The Early Years
When I was diagnosed with Fanconi anemia later in life, it really made sense to me in a lot of ways, especially since I had low blood counts throughout much of my life. There were several instances when I was very sick as a child, and I even almost passed away at a young age. One time in particular stands out to me because I have heard my mother and others talk about it: I was less than two-years-old and my mouth was covered in sores to the point that I could not eat anything. This was in the early 1970s, and we lived in rural Georgia. No one had ever even heard of Fanconi anemia there, and even if they did, they would have had no way to diagnose it, let alone treat it.
The doctors were at their wits end, so they sent me home with my parents without hope. I hadn’t eaten anything in days, and the prognosis was that I probably wouldn’t make it unless I started eating. Thankfully, our pastor’s wife came over when she heard about my prognosis. She took me in her arms and together with my mother, they stood out on our front porch and called out to the Lord on my behalf. My appetite came back almost immediately, and the mouth sores began to go away. There were several other times throughout my life that the Lord Jesus intervened and healed me in ways that would allow me to live a somewhat normal life.
The FA Diagnosis
I received the actual FA diagnosis in 2020, after years of wondering what was causing my low blood counts. By the time I was finally diagnosed, my health was on a downward trend. Thankfully, my diagnosis allowed me to discover FARF, which opened a whole new world to me by offering sound advice for treatment and connecting me to a family that I did not even know existed, a FAmily that I could share experiences with. At first, I was hesitant to reach out to others with FA because I could see that many people who have the disease were much younger or were suffering to a greater extent. I thought that I may be an outlier, and, in some ways, I am, but it is also very comforting to know that there are several other “older” FA patients that were diagnosed later in life.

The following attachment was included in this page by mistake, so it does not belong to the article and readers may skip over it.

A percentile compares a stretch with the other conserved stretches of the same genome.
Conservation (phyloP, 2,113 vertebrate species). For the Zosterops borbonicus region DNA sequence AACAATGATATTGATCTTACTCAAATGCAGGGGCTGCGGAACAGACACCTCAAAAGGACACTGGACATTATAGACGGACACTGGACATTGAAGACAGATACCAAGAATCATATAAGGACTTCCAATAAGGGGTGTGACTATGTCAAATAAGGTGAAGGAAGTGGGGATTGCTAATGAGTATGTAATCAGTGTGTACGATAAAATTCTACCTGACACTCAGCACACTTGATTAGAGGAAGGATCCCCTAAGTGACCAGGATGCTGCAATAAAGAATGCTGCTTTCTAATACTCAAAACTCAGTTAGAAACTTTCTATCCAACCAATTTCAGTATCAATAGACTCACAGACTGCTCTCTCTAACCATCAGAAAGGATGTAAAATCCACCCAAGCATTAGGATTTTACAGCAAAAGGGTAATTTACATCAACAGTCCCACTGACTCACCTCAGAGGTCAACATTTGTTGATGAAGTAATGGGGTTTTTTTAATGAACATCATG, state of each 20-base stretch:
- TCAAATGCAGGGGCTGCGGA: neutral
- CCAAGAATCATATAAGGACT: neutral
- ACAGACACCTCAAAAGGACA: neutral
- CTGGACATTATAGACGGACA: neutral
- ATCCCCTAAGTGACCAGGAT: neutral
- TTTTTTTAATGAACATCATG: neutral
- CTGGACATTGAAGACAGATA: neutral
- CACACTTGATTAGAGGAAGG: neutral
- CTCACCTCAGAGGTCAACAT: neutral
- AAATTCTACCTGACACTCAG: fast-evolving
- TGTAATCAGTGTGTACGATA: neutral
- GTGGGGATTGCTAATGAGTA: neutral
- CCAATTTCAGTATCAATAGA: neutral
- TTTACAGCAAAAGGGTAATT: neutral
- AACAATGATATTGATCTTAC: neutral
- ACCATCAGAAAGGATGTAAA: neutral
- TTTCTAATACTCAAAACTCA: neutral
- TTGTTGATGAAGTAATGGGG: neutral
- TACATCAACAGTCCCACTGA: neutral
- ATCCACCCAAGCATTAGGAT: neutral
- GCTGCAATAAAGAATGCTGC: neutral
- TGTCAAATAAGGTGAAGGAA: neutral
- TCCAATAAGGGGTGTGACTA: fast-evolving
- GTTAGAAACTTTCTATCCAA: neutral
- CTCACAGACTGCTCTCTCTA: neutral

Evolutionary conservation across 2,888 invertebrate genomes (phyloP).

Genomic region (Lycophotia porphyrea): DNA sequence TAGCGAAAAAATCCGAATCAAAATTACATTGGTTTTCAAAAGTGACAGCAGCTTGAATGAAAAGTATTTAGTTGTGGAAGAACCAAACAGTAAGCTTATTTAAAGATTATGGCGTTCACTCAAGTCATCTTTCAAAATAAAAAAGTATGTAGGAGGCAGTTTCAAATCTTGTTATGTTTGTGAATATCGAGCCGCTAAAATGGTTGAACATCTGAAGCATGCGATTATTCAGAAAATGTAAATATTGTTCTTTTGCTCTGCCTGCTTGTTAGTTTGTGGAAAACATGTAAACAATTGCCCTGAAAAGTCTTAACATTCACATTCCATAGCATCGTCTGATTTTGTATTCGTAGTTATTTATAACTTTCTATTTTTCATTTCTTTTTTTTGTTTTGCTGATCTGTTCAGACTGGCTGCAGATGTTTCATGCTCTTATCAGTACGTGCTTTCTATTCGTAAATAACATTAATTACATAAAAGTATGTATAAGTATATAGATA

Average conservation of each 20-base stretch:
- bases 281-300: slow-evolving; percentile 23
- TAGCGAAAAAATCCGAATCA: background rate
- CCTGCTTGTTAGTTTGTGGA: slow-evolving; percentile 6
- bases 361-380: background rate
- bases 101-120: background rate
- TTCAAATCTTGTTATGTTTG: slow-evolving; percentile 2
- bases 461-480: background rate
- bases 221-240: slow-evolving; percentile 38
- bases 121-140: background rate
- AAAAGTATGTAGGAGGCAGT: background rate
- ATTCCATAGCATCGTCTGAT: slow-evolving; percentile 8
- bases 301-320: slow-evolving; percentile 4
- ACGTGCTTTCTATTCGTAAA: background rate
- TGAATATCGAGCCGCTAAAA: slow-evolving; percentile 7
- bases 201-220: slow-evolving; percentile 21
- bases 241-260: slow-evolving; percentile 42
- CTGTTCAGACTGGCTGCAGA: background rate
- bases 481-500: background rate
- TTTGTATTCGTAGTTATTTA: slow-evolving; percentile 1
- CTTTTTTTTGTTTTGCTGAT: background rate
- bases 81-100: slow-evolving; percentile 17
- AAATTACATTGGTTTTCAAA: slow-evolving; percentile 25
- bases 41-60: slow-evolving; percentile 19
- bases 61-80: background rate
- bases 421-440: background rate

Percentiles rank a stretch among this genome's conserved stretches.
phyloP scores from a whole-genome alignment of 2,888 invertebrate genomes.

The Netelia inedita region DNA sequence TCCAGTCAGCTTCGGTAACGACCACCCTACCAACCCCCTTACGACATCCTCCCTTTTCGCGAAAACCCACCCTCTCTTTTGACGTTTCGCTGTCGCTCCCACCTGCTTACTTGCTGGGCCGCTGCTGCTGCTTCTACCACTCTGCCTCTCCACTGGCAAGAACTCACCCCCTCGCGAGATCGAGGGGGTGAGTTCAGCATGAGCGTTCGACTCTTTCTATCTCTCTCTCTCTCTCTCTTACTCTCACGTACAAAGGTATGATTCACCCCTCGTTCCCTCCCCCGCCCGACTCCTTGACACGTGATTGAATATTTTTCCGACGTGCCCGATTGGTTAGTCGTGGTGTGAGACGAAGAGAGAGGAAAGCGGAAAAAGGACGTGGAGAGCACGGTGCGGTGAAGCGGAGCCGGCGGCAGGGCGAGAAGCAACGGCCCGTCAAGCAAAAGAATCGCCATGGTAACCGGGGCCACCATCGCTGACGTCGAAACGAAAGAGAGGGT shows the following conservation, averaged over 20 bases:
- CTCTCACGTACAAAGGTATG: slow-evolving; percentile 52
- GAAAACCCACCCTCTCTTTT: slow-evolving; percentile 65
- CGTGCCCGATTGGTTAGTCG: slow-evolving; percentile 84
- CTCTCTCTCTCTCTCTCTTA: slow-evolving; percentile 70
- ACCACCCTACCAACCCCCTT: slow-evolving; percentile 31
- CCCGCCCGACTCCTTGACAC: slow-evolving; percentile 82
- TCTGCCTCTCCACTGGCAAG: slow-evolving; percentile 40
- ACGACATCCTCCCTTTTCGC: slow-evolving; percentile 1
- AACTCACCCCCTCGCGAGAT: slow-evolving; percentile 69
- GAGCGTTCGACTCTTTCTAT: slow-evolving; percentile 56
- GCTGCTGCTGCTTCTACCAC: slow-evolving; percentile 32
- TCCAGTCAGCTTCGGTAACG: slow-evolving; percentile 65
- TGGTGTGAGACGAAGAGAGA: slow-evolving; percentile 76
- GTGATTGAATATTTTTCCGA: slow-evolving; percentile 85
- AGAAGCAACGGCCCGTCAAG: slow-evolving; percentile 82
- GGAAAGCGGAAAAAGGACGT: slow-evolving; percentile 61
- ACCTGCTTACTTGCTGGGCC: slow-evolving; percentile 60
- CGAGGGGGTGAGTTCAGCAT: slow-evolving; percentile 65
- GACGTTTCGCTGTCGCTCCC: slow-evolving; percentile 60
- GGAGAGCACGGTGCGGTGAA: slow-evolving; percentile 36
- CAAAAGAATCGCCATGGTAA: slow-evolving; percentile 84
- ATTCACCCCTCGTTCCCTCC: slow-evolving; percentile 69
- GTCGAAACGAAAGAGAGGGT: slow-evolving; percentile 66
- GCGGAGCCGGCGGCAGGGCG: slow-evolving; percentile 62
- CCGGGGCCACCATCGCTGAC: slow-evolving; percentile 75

Spirituality and Mental Health
My diagnosis affected me on several levels. I was always an extremely hard worker and a big dreamer. After the diagnosis of Myelodysplastic Syndromes, FA, and eventually Acute Myelogenous Leukemia, I had a difficult time making decisions. I was a business owner at the time, and I needed to be quick in decision-making, and be able to make the right decisions at the right time. Thankfully I was referred to a psychologist, who also happened to share my faith. He helped me in several ways. I was diagnosed with “severe adjustment disorder,” which I had never even heard of. The diagnosis really helped me to be more focused on my mental and spiritual health. As I went through a few sessions, I was able to verbalize my issues to someone who would listen. My breakthrough before the stem cell transplant came when my psychologist asked me what I thought the heart of the issue was at the time. I said I was worried about what would happen to our church, business, home, and family while I was away at transplant. He said, “Dexter, do you believe that God is able to take care of all of these things while you are away, and take care of you as well?” That question hit me like a ton of bricks and helped me to refocus my faith around the issues that really matter.
The FA diagnosis also wreaked havoc on my wife’s mental health, so I have seen firsthand just how much a caregiver ends up sacrificing due to their love of the patient. My wife and I did eventually move from Georgia to New York City, and we saw how The Lord was able to work everything out for us just as He had promised that He would. Going through this whole process has helped me to better relate to those who are suffering. I’ve also helped and ministered to throughout my hardships and suffering. While my recovery has been smooth and less bumpy than that of others’ so far, I am still able to empathize with those who are hurting and suffering because I really went through it in the hospital, especially mentally.
We have learned that not only is God able to help us by faith, but that it is also very important to have a good and steady support system in place such as FARF and the FAmily! I have several new friends, and it is incredible to be able to share my journey with them, and it is an honor to be able to take part in their journeys as well! Even a few months after the transplant, my wife and I are both still in counseling. She had some post-traumatic stress disorder (PTSD) related to being away from home and in unfamiliar surroundings. She also developed what doctors refer to as “dissociative disorder,” which is being treated now as well. I had some anxiety after the transplant, which was very unexpected for me. I thought that once the treatment was over, everything psychologically and emotionally would just automatically get better. I am happy to report that I am also doing much better mentally, and this is partly because we have made a concerted effort to take advantage of the services that are offered to make sure we are as whole as possible. I have also learned that God is truly able to fulfill His promises, and our faith has really helped to keep us on track this whole time.